- After Diagnosis: A Guidefor Patients and Families
- What is cancer?
- Who gets cancer?
- Did I cause my cancer?
- Can cancer be inherited?
- Why me?
- Am I going to die?
- How do I cope?
- How do I talk to people about my diagnosis?
- Making treatment decisions
- How is treatment planned?
- What should I ask my doctor?
- Will I have pain?
- Will I be able to work during treatment?
- Will I be able to exercise during treatment?
- How will cancer affect my sex life?
- How will I pay for all this?
- What other resources do I have?
- To learn more
To learn more
American Cancer Society programs
The American Cancer Society programs listed below may be offered in your area. Check your local phone book for your nearest Society office or call 1-800-227-2345.
Finding hope and inspiration
The American Cancer Society Cancer Survivors Network is a free online community created by and for people with cancer and their families. This online community is a welcoming, safe place for people to find hope and inspiration from others who have “been there.” Services include discussion boards, chat rooms, and personal web space to tell your story, blog, post images, exchange private messages with members, and much more. Check it out at http://csn.cancer.org.
Lodging during treatment
The American Cancer Society Hope Lodge® program offers people with cancer and their families a free, temporary place to stay when their best hope for quality care is away from home. By not having to worry about where to stay or how to pay for lodging, Hope Lodge guests can focus on getting well. And Hope Lodge facilities offer much more than just free lodging. They provide a nurturing, home-like environment where patients and caregivers can retreat to private rooms or connect with others who are going through similar experiences. The Society can tell you if there are other resources offering free or low-cost housing in cities where a Hope Lodge facility is not available.
Cancer education classes
I Can Cope® classes are available free online for people facing cancer and their families and friends. The educational program’s self-paced classes can be taken anytime, day or night. Take as few or as many classes as you like. Many topics are offered such as information about cancer, managing treatments and side effects, healthy eating during and after treatment, communicating with family and friends, finding resources, and more. These free classes are available anytime at www.cancer.org/icancope.
Help with appearance-related side effects of treatment
Some cancer treatments can change the way you look. At a Look Good Feel Better® session, women can learn ways to help with side effects like hair loss and skin changes. There are also programs for men and teens. This free program is offered jointly by the American Cancer Society, the Personal Care Products Council, and the Professional Beauty Association. For more information, call 1-800-395-LOOK (1-800-395-5665) or visit www.lookgoodfeelbetter.org.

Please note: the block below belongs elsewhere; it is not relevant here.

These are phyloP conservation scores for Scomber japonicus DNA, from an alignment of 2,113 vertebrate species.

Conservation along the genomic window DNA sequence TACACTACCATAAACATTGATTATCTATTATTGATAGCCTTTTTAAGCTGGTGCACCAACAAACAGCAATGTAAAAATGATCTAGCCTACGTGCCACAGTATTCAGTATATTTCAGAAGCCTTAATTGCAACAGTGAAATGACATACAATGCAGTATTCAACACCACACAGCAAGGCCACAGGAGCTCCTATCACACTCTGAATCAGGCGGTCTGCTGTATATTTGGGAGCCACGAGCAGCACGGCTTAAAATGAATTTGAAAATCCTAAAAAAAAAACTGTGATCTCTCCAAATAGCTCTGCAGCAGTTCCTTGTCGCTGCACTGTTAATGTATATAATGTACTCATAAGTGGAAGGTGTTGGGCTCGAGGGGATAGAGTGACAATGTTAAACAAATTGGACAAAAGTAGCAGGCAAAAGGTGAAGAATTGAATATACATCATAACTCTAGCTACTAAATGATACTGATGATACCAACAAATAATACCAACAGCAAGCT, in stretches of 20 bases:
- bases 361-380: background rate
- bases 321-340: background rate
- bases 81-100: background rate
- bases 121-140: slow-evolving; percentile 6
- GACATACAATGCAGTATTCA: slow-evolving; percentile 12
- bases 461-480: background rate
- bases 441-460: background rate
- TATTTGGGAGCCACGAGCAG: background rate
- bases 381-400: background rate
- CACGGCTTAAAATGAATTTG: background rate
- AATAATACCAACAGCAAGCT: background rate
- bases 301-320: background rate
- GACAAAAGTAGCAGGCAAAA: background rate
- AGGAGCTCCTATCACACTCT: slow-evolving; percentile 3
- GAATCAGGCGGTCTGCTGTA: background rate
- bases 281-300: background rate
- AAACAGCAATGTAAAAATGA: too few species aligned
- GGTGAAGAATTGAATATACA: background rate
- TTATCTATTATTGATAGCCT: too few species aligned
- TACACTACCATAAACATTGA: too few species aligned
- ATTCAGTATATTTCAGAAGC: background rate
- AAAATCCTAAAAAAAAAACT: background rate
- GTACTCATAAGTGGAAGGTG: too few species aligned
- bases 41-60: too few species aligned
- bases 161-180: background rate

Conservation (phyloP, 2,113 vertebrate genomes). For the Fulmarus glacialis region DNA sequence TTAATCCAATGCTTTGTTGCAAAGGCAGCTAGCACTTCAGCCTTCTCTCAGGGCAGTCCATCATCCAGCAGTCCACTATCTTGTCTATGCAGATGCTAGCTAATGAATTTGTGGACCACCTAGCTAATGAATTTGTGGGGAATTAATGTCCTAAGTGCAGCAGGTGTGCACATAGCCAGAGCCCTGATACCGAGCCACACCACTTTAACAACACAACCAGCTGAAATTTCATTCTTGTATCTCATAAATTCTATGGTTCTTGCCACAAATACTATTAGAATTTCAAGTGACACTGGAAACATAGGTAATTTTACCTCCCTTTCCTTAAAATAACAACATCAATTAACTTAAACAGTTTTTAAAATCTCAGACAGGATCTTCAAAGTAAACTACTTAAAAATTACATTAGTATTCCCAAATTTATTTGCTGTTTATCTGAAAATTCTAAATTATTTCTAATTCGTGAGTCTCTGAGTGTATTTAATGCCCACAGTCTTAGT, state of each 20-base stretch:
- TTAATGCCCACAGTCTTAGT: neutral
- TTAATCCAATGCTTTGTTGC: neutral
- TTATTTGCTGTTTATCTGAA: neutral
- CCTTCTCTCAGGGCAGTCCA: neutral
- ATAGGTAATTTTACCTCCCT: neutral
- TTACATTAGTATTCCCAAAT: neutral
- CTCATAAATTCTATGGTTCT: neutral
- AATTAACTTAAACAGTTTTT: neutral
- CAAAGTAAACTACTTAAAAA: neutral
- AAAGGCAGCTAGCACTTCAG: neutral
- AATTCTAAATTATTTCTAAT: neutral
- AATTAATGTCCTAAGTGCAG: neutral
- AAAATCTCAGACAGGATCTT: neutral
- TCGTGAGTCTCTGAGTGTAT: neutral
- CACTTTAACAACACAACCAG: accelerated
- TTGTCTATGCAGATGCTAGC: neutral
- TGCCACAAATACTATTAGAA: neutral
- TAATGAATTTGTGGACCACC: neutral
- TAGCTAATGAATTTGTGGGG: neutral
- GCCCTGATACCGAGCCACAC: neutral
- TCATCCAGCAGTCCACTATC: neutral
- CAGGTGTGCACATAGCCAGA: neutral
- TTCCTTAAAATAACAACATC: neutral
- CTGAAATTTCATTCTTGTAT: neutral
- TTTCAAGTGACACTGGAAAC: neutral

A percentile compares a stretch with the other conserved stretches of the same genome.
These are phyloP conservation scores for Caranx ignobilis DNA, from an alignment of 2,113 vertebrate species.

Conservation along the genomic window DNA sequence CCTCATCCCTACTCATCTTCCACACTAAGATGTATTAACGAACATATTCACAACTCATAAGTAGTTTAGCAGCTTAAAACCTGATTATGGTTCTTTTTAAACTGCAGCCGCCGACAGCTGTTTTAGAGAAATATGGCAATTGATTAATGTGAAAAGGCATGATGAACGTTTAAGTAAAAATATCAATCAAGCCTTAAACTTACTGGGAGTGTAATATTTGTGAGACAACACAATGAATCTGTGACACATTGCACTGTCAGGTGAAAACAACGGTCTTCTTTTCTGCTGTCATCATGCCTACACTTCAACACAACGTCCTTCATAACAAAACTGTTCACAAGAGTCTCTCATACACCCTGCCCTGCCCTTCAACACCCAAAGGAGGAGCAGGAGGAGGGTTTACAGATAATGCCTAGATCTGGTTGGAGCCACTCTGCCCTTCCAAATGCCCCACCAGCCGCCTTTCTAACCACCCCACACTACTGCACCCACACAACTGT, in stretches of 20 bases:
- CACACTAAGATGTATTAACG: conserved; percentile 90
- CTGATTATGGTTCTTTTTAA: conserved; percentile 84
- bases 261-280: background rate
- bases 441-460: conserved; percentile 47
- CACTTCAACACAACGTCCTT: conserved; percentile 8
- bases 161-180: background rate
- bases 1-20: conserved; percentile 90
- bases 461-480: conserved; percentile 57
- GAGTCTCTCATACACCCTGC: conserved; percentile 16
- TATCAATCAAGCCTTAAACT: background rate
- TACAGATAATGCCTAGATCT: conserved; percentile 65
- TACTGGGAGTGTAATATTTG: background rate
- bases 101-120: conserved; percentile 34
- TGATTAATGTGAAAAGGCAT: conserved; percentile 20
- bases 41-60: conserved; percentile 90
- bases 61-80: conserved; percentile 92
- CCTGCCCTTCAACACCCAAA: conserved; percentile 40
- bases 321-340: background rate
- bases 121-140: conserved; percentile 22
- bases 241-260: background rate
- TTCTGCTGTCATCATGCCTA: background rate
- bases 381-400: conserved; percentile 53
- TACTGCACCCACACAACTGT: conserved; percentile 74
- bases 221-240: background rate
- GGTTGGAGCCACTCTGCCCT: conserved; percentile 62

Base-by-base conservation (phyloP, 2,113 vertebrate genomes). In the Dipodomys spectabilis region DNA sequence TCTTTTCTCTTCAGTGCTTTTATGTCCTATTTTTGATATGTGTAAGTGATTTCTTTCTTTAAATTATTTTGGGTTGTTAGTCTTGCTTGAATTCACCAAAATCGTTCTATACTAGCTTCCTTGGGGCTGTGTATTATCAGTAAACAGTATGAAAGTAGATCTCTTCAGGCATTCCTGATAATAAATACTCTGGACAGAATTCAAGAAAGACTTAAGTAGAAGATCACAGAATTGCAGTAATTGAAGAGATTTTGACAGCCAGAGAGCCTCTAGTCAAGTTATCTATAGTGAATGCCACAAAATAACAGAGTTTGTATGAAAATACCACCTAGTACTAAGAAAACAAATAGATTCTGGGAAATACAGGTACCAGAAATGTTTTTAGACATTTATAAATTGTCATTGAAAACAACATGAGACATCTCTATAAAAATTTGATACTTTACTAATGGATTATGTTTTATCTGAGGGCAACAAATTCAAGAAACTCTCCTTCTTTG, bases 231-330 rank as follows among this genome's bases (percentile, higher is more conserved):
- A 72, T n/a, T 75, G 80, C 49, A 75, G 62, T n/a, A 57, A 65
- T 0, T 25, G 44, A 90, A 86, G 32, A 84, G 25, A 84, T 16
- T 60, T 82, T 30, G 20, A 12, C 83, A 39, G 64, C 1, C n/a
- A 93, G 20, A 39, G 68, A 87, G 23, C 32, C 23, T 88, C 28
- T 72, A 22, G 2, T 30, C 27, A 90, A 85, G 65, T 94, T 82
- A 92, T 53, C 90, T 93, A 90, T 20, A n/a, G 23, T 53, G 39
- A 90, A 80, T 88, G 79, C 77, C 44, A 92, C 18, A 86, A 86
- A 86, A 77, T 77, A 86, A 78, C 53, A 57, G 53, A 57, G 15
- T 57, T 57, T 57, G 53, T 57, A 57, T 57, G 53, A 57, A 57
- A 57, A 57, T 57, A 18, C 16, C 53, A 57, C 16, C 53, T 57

Breast cancer support
If you have breast cancer, you may want to talk to someone who knows what you’re feeling – someone who has “been there.” The American Cancer Society can help through our free Reach To Recovery® program. We can match you with a volunteer who will talk with you about coping with your breast cancer diagnosis and treatment. Every volunteer is trained and is a breast cancer survivor. They know what it’s like to hear the words “You have breast cancer.”
Transportation to treatment
Every day, thousands of cancer patients need a ride to treatment, but some may not have a way to get there. If finding a ride is a problem for you, we may be able to help. The American Cancer Society Road To Recovery® program provides rides to and from treatment for people with cancer who don’t have a ride or are unable to drive themselves. Volunteer drivers donate their time and the use of their cars so that people can get the lifesaving treatments they need.
Mastectomy and hair-loss products
The “tlc”TM magalog is the American Cancer Society’s catalog and magazine for women. It offers helpful articles and a line of products made for women fighting cancer. Products include wigs, hairpieces, breast forms, bras, hats, turbans, swimwear, and accessories. You can order by phone at 1-800-850-9445 or at www.tlcdirect.org. All proceeds from product sales go back into the American Cancer Society’s programs and services for patients and survivors.
More information from your American Cancer Society
The following information may also be helpful to you. These materials may be ordered from our toll-free number, 1-800-227-2345, or read at www.cancer.org.
Dealing with the medical system
Choosing a Doctor and a Hospital (also in Spanish)
Talking With Your Doctor (also in Spanish)
More on treatment
Understanding Cancer Surgery: A Guide for Patients and Families (also in Spanish)
Understanding Chemotherapy: A Guide for Patients and Families (also in Spanish)
Understanding Radiation Therapy: A Guide for Patients and Families (also in Spanish)
Coping with cancer
Coping With Cancer in Everyday Life (also in Spanish)
Nutrition for the Person With Cancer: A Guide for Patients and Families (also in Spanish)
We have many other sources of information, including books. If you do not see what you are looking for here, please call us. We are available anytime, day or night, to help you with cancer information and support at 1-800-227-2345 or www.cancer.org.
Last Medical Review: 03/06/2014
Last Revised: 04/07/2014